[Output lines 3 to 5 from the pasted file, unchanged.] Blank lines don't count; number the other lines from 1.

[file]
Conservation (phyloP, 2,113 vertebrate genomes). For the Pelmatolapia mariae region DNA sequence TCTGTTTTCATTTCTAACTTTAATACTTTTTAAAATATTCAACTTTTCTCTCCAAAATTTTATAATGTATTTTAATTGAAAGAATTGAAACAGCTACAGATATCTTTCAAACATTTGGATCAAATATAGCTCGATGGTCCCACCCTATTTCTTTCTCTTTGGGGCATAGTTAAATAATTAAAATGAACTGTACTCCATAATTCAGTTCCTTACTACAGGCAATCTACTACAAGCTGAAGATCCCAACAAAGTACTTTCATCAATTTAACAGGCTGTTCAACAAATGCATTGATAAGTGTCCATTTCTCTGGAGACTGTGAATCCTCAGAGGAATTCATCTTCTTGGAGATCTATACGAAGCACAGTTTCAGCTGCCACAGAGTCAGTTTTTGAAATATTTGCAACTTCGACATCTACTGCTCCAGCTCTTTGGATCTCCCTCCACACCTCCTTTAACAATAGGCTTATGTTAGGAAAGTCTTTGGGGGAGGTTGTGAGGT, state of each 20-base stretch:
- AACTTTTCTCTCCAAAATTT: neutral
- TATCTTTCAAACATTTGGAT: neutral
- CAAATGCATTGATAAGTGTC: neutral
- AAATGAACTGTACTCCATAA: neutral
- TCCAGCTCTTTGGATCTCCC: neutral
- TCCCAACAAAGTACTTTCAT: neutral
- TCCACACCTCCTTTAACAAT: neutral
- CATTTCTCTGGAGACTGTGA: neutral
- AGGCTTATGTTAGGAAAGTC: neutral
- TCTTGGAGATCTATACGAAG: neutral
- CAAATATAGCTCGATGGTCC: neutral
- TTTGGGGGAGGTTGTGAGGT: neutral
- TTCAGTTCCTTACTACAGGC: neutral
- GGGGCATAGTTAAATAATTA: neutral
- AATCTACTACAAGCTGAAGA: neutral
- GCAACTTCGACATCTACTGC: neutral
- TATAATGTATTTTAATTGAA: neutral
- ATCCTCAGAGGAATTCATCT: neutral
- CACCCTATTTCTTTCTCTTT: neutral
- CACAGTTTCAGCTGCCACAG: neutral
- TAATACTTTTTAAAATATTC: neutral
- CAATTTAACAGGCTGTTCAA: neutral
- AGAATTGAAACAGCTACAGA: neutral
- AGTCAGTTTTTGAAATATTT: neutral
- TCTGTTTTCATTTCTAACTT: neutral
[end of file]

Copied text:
- TATCTTTCAAACATTTGGAT: neutral
- CAAATGCATTGATAAGTGTC: neutral
- AAATGAACTGTACTCCATAA: neutral